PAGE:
The Breakdown

Explaining Southern California's economy

From Sriracha sauce to jet engine parts, LAEDC tries to keep jobs in LA

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Even as California loses manufacturing jobs, a program run by the Los Angeles County Economic Development Corporation has fought to save some. 

When a company is considering relocating to take advantage of lower costs or an easier business climate, the LAEDC’s business assistance program steps in.  

It did so in the well-publicized case of Huy Fung Foods last year.  

When the city of Irwindale filed a lawsuit against the Sriracha sauce-maker because of bad smells, politicians from other states - most notably Texas - began to circle, offering the company a new home.  

Fighting against those suitors is a  familiar dance for the nonprofit Los Angeles County Economic Development Corporation. Many states and municipalities have similar agencies, whose job it is to try to attract and keep employers.

In the Sriracha case, the LAEDC prepared an economic impact analysis, met with the company and the South Coast Air Quality Management District and negotiated a compromise that kept the hot sauce manufacturer here, according to Carrie Rogers, Vice President of Business Assistance and Development with LAEDC.

"We all love Sriracha," she said, adding that she was happy to keep the "180 jobs and really to thwart the efforts of Governor Perry from Texas to try to lure our company away to their state."

The LAEDC estimates its business assistance program has played a role in keeping or luring 200,000 jobs since 1996, when it was formed. It's being recognized by the County Board of Supervisors for those efforts today.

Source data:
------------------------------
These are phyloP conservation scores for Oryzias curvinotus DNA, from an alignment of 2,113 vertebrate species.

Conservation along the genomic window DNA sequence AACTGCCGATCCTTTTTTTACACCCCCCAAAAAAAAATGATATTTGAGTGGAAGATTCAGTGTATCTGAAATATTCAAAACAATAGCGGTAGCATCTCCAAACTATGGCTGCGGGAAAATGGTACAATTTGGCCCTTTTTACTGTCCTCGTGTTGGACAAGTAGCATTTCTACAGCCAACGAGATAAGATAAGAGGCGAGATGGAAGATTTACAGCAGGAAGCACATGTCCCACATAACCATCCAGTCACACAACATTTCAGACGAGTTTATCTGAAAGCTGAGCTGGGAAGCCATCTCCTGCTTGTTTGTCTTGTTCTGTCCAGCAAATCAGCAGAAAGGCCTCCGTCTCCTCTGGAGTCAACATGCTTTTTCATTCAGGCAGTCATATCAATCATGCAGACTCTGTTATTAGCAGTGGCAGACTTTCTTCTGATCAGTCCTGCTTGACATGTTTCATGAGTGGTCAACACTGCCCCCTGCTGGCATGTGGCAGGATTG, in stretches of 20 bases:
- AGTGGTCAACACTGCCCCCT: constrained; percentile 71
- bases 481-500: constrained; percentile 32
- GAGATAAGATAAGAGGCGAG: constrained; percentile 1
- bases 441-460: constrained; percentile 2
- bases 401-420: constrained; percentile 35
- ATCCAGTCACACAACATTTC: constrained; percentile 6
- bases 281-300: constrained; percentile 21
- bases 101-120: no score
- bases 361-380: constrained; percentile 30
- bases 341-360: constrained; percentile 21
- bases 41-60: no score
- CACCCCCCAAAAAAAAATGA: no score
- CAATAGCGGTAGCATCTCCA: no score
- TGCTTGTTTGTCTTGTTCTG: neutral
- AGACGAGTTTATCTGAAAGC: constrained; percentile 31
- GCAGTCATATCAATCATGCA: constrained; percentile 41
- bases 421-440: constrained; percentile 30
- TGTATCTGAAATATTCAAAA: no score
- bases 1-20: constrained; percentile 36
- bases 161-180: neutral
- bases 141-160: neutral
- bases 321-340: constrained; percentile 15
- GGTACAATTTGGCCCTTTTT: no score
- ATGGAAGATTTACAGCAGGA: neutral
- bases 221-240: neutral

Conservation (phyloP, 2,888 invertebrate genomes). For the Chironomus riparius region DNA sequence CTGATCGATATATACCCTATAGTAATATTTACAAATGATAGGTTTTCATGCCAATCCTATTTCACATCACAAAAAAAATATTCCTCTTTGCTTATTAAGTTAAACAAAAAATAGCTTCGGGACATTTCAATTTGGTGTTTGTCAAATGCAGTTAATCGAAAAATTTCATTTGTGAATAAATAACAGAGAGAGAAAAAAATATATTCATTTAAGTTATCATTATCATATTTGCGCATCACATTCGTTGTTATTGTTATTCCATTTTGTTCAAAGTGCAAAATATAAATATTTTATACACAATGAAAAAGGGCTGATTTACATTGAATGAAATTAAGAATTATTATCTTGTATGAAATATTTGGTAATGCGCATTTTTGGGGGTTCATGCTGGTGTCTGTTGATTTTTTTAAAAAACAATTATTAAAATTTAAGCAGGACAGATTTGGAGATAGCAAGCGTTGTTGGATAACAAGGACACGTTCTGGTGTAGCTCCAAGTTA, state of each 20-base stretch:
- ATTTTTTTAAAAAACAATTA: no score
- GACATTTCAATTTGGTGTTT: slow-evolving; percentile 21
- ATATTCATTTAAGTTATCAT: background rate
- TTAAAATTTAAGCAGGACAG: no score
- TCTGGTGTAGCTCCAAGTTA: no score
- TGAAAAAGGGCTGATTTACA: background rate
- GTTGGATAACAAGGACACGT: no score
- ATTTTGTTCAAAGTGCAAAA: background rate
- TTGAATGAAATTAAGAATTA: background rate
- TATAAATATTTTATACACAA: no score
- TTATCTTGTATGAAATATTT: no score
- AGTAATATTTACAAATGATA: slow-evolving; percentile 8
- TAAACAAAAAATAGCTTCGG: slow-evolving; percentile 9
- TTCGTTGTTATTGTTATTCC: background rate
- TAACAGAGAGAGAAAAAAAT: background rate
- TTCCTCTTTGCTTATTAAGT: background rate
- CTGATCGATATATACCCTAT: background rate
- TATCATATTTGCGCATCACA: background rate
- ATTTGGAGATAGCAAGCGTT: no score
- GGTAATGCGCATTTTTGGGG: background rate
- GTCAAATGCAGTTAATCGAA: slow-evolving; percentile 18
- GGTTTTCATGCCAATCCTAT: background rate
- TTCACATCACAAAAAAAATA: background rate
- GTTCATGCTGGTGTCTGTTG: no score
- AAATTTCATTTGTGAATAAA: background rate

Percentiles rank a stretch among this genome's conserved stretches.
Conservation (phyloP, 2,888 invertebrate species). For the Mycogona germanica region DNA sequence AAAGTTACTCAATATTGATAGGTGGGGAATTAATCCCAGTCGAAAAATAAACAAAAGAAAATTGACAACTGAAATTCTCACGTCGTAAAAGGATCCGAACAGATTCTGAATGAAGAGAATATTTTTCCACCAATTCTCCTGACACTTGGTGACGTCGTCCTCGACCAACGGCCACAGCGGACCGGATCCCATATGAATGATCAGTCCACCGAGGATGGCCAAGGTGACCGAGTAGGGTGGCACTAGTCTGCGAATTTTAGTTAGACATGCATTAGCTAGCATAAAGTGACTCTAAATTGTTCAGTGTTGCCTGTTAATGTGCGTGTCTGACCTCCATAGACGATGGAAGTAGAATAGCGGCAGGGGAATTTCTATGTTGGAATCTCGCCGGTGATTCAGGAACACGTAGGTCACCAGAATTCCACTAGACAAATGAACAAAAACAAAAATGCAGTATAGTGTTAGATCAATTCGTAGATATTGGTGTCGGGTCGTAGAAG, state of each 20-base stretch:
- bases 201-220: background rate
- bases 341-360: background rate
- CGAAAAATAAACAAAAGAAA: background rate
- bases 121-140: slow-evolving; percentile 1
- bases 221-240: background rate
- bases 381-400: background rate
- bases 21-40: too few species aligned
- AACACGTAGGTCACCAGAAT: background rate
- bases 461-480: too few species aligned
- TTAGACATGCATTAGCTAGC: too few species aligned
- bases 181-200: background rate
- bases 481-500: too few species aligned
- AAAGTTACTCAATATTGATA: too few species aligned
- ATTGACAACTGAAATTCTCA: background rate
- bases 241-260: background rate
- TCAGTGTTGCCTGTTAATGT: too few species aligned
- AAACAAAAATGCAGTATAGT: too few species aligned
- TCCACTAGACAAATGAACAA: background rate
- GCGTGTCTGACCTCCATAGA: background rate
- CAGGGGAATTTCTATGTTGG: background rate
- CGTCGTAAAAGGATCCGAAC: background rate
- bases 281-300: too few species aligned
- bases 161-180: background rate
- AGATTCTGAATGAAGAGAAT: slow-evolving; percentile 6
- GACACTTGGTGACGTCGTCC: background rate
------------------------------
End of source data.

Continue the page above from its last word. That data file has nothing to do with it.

But plenty of jobs still leave.

In a study published in July, the LAEDC said between 1990 and 2012, California lost about 40 percent of its manufacturing jobs – 842,180. 

"We compete internationally so a lot of our competitors have gone to Mexico," said Jeff Hynes, CEO of Covina-based Composites Horizons Incorporated, which makes ceramic structures for jet engines. "A week doesn’t go by that I don’t get a call from an economic development corp out of Texas or the South."

He scored a big contract recently and needed to expand fast to begin fulfilling orders. 

"Los Angeles  - in our particular industry - has a very good supplier base with materials and equipment," he said "but certainly facility costs are lower in other areas of the state and country."  

He said the LAEDC helped him get the permits quickly to buy and modify another building on its street and they decided to stay put. 

Composites Horizons currently employs 200 people but plans to add 50 employees this year and another 50 next year, he said. 

Rogers, of the LAEDC, said that may not seem like much, but it's important to support businesses like this one.

"When you take a step back and think about it, here’s a company that’s growing when many businesses aren’t," she said. "We know there are suppliers that feed into Composites Horizons. So when they get millions of dollars worth of contracts, we know that many more companies and employees around the county will be employed doing work directly for this company."

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